Financial Daily from THE HINDU group of publications
Monday, Jun 07, 2004
Corporate - Insight
Towards an organisational economy
With C. K. Prahalad, Ghosal was one of the two Indians who, in recent times, had made the weightiest contributions to the theory and practice of strategic management.
While Prahalad built his edifice of core competence on the resource-based view of the firm first advanced by Edith Penrose in the late 1950s and later resurrected by Birger Wernerfelt in the 1980s, Ghosal, for his part, built further on the competency-based perspective of Prahalad to advance a new perspective not only of the firm but the economy as a whole.
To that extent, Ghosal's contribution transcends the domain of management and enters the realm of political economy.
Managerial theory of the firm
Perhaps Ghosal is best known for his article `Beyond the M form: Towards a Managerial Theory of the Firm', which appeared in the Strategic Management Journal in the summer of 1993.
This was when Hamel and Prahalad had shot into prominence with their theory of core competence and their perspective of strategy as stretch and leverage.
In order to acquire dynamic capabilities to adapt to fast-changing environments, firms ought to focus on developing core competencies which would enable them to continuously innovate and thus earn Schumpetarian rents over prolonged periods of time.
Hamel and Prahalad came out strongly against the SBU (strategic business unit) mentality, arguing that getting out of the compartmentalisation that this mentality engendered was a key pre-requisite for building core competencies.
Ghosal, ever the theoretician, at once realised what these developments portended for theory. If successful firms were beginning to view themselves as a portfolio of capabilities rather than businesses, he reasoned, the economic and behavioural theories of the firm were no longer capable of explaining the emerging realities. For, the economic theory of the firm revolved around the primacy of markets, but here were firms such as GE and ABB that had turned inward and began viewing themselves as being involved in the task of developing capabilities.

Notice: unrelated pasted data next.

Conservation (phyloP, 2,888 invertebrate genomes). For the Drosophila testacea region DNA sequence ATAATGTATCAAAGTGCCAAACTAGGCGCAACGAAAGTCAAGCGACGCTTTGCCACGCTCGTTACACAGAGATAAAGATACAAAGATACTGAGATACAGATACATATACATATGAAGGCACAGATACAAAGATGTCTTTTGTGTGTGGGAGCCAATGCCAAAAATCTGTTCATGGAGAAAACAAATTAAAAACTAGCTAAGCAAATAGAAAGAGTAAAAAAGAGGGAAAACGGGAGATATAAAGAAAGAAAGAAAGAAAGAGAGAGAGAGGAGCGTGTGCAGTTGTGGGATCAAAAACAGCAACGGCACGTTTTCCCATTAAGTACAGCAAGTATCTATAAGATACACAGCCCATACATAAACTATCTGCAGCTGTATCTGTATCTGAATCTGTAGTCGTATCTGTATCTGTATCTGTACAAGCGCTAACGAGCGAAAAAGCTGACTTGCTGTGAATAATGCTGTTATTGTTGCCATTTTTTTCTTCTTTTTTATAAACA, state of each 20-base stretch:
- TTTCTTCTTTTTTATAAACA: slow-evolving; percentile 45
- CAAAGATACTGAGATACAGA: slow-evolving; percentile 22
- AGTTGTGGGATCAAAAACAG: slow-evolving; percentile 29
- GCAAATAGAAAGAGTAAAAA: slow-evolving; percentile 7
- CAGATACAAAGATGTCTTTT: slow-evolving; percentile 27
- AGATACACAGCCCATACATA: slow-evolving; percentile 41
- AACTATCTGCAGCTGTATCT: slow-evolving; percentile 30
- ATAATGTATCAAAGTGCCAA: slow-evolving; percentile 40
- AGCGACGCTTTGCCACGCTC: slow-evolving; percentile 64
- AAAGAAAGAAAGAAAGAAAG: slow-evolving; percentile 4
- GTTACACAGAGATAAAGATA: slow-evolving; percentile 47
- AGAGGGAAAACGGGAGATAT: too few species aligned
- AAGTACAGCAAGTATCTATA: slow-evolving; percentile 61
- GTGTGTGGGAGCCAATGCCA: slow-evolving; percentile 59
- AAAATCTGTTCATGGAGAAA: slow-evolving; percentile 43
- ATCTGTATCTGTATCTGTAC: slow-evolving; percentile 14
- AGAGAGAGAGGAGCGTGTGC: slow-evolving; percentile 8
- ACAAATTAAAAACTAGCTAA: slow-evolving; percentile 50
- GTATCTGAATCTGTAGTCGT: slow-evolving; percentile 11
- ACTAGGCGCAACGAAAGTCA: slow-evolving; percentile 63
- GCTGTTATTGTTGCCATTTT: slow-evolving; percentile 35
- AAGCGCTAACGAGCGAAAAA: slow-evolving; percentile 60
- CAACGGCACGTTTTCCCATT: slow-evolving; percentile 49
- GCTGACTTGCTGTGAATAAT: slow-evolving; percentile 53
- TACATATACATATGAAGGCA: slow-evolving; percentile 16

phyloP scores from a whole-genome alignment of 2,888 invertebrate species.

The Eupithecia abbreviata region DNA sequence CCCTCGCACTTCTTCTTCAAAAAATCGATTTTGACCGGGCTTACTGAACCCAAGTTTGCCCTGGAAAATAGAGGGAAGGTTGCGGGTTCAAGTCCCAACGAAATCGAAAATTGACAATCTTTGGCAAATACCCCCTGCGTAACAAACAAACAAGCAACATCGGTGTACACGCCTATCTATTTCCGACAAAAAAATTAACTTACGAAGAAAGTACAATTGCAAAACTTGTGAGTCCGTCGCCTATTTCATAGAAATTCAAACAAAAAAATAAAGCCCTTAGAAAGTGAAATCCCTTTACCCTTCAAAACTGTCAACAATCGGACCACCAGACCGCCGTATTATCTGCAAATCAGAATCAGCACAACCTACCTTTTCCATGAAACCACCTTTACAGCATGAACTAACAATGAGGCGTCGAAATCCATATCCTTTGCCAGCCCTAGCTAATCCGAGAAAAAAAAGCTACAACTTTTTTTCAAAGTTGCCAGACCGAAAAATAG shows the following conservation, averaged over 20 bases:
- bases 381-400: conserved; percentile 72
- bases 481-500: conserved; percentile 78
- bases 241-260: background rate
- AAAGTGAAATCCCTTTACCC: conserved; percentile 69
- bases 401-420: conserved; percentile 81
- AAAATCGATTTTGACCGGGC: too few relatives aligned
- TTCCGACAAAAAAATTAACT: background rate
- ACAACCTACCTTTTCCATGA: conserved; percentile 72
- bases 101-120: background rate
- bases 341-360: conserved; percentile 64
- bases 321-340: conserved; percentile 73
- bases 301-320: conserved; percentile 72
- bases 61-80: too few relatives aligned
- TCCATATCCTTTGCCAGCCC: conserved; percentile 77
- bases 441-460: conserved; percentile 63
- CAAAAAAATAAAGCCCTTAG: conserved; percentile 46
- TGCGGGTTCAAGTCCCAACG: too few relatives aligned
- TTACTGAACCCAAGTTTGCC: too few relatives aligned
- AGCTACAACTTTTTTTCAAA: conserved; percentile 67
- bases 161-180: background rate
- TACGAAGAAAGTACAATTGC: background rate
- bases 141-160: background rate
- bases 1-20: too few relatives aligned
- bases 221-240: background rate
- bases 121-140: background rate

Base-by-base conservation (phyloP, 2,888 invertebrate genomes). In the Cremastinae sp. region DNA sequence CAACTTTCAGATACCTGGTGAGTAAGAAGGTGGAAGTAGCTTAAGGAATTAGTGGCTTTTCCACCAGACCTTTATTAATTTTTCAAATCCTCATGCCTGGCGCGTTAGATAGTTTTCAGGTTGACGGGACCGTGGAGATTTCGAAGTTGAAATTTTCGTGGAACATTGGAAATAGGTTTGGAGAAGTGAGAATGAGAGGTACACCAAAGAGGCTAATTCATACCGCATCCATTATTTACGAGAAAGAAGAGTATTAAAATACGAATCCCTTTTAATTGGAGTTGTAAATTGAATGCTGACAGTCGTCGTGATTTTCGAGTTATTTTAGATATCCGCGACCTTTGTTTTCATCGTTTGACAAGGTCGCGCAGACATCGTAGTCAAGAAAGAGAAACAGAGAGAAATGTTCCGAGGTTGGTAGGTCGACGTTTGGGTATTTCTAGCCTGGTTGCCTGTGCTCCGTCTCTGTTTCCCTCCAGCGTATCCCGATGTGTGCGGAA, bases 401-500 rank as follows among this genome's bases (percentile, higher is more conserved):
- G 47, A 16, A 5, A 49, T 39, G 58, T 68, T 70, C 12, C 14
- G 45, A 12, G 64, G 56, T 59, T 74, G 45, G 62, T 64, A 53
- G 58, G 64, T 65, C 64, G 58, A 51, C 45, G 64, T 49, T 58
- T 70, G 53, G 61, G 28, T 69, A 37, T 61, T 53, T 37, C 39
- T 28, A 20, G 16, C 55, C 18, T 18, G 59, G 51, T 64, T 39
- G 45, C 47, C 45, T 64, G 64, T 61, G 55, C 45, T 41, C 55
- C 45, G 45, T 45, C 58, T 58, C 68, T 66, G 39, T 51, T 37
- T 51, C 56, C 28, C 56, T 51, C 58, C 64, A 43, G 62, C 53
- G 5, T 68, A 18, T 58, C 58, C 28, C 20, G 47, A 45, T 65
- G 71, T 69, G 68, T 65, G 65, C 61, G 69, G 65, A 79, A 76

Again, the behavioural theory of the firms revolved around the negotiation of interests among different constituencies of the firm, but here were firms that had got out of the SBU mindset and in which co-operation across divisional boundaries was a redeeming feature.
Clearly, there was the need for a new theory of the firm that looked upon organisations as collectivities of people capable of self-volition. This need Ghosal proceeded to fill, along with Bartlett, through their managerial theory of the firm.
The managerial theory of the firm attempts to explain firm behaviour from a managerial perspective. Accordingly, the way managers perceive reality, the premises that they make, and the issues that they consider important determine the coming into existence and the subsequent behaviour of firms. In other words, firms are what managers make of them.
According to Ghosal, The new, transnational organisations (the exemplar being ABB) have the following characteristics that clearly set them apart from traditional organisations (an exemplar being Westinghouse):
How can one explain the emergence of such organisations? From the platform of the managerial theory of the firm Ghosal answers this question thus: the managers in these organisations had gone beyond strategy to purpose, beyond structure to processes and beyond systems to people.
Strategy, structure and systems were still there but these three Ss had yielded centre-stage to the three Ps purpose, people and processes.
Beyond strategy to purpose